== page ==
57%: teens who credit their mobile device with improving their life. Second only to clothing, teens say, a person's cell phone tells the most about their social status or popularity, outranking jewelry, watches and shoes
(Sources: CTIA and Harris Interactive)
How We Use -- Or Don't Use -- Our Cell Phones
Consider for a moment how many cellphones are sitting in your closet or desk drawer -- or how many you've tossed, even if they work just fine. Here's how many we have, and how we tend to use them:
Cell phones owned: About 8 in 10 consumers in the U.S. own a cell phone they currently use.
Cell phones in storage: 2 in 10 consumers had cell phones which weren't being used.
Cell phones replaced: About 4 in 10 consumers replaced their cell phones last year.
Why do we get rid of our cell phones?
• About one-third wanted new features • One-fifth just wanted something new • About one-fifth changed carriers or service plans • About one-fifth did so because their battery couldn't hold a charge (to address that, see "Keep Your Cell Phone" below)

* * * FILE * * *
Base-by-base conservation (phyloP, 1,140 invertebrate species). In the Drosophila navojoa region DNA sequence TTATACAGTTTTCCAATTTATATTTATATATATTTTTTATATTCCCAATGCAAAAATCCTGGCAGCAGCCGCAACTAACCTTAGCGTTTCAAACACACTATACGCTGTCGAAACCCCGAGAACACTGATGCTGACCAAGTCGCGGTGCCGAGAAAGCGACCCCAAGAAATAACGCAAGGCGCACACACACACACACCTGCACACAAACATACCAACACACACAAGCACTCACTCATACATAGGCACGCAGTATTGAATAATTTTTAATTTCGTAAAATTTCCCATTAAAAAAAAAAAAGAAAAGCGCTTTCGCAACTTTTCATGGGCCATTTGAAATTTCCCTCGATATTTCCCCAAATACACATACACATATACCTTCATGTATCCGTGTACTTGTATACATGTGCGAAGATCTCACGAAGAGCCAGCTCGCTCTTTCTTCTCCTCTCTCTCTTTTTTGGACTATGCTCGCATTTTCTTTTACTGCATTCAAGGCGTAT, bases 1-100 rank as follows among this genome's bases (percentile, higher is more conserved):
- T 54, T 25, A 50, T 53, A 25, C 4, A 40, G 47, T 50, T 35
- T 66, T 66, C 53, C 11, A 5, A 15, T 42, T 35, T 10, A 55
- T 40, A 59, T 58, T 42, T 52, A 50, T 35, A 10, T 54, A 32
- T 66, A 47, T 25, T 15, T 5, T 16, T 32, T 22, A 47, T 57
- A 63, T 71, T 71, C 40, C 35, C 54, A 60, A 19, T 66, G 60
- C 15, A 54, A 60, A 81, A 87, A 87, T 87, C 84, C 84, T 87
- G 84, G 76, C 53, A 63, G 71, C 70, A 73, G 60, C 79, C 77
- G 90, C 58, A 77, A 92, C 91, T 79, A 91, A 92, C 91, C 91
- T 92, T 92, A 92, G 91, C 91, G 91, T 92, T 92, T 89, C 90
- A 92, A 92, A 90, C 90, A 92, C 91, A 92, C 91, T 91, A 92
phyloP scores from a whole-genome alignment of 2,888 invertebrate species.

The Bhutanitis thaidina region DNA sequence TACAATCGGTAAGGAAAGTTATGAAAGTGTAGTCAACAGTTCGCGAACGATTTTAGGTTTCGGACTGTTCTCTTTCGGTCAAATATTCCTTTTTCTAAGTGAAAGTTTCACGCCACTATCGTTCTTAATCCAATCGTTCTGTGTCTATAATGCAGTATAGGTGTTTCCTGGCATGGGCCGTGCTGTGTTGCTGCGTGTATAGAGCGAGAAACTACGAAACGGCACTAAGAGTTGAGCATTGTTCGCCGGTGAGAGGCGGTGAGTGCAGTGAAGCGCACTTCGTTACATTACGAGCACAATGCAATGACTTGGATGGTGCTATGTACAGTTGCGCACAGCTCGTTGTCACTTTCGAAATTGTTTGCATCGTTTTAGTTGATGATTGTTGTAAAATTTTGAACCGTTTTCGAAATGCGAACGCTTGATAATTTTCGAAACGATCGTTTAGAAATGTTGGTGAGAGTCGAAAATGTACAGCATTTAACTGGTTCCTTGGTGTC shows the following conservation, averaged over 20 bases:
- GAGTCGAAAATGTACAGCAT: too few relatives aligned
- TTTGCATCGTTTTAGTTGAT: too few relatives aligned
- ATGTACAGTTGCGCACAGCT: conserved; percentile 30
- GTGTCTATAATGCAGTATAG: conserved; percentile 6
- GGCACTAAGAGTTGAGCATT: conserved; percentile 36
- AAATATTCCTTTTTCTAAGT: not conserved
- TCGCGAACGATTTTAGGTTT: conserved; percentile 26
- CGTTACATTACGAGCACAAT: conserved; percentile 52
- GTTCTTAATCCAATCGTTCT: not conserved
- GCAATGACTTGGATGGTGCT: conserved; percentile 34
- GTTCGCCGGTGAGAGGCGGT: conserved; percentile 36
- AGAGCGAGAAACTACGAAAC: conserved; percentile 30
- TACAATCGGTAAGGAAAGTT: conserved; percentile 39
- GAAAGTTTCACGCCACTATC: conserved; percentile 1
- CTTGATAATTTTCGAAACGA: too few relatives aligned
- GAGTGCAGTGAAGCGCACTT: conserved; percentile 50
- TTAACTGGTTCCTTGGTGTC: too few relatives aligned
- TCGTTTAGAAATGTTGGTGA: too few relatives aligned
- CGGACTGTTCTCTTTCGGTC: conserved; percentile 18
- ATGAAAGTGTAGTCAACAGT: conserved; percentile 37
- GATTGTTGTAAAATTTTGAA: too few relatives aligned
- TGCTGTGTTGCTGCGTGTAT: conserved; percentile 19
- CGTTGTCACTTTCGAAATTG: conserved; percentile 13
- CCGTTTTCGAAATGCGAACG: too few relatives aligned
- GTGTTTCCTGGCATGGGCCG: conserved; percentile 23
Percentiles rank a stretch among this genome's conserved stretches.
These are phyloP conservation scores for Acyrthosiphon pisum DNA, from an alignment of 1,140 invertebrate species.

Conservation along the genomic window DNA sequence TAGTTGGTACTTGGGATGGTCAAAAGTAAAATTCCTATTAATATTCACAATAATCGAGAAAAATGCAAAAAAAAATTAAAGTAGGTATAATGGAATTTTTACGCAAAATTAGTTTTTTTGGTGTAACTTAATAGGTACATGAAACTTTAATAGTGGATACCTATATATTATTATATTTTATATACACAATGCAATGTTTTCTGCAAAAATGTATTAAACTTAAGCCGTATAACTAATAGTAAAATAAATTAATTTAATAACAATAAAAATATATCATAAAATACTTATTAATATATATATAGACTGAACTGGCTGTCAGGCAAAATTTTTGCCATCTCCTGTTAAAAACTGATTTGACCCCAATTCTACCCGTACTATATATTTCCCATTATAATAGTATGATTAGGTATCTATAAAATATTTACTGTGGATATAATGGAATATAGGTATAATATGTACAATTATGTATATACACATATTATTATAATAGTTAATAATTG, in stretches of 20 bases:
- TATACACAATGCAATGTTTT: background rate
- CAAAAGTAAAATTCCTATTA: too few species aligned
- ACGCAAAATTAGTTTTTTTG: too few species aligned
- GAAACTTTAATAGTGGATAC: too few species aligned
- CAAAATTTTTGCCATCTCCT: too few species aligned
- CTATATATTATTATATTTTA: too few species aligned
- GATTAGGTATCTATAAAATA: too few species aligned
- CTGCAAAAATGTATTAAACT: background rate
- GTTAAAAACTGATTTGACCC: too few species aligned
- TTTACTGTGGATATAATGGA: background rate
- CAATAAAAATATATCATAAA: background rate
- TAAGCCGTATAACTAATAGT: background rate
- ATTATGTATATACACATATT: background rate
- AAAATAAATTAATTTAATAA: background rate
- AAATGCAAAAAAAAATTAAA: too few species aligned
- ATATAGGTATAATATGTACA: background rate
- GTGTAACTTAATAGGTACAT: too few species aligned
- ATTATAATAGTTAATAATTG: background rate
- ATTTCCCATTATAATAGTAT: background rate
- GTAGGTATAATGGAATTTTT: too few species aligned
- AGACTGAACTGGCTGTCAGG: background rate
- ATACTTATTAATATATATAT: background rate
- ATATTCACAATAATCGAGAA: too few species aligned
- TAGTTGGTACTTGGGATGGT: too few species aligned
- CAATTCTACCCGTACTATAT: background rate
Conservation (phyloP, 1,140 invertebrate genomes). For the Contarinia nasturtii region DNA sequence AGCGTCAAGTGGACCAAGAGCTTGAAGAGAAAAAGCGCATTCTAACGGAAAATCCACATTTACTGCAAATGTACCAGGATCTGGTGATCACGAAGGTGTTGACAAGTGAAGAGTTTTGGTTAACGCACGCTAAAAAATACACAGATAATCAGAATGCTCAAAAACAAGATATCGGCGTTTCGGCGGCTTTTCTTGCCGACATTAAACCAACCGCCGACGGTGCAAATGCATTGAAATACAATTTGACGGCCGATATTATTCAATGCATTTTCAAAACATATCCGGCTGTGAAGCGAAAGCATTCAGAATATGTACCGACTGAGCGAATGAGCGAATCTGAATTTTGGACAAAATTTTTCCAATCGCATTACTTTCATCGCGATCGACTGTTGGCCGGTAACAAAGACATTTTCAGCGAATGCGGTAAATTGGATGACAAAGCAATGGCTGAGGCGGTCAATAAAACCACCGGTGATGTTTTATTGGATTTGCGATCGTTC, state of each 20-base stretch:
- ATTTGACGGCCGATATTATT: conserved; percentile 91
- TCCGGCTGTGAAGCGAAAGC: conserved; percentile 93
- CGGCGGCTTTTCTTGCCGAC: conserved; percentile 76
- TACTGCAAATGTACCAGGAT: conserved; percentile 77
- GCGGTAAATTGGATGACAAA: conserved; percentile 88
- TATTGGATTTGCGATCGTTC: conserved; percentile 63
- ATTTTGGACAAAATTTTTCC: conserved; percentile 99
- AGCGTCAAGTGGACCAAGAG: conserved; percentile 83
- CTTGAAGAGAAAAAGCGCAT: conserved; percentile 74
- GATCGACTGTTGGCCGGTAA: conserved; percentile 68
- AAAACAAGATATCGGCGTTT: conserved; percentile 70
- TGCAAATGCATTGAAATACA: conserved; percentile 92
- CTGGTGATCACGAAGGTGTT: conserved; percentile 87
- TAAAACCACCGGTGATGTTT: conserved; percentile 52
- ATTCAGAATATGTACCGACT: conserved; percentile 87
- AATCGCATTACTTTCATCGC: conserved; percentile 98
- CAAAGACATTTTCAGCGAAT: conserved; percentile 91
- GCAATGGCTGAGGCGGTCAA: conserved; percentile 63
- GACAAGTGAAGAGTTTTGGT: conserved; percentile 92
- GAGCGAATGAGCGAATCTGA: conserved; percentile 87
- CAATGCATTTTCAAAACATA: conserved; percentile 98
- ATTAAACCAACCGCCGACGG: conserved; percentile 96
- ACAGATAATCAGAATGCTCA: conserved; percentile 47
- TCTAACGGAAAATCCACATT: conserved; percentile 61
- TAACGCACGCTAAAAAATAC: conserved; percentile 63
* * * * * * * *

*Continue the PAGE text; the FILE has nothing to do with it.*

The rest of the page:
(Source: Consumer Reports)
How We Throw Cell Phones Away and the Impacts
EPA's life cycle chart for a typical cellphone
Cell phones pose a serious burden on the environment, gobbling up power and precious materials before heading to landfill. In the developing countries where they are repurposed or dismantled, they can end up in the rivers and soil, where they help contribute to cancer, damage to the nervous system and to brain development in children.
In one study published last year, 34 recent cellphones were put through a standard E.P.A. test that simulated conditions inside a landfill. All of them leached hazardous amounts of lead -- on average, more than 17 times the federal threshold for what constitutes hazardous waste.
Just Google Guiyu, China: it gives a whole new meaning to "reach out and touch someone."
Fortunately watchdogs and industry groups are paying increasing attention to e-waste, leading some to speculate that the problem will level out by 2010. That sounds a bit rosy considering the continuing growth of mobile devices, especially in markets where waste regulation moves at a glacial pace (think China)
On top of the energy and cost associated with extracting the materials that go into a cellphone, the disposal of cellphones often leaves a toxic imprint on the environment. That's because: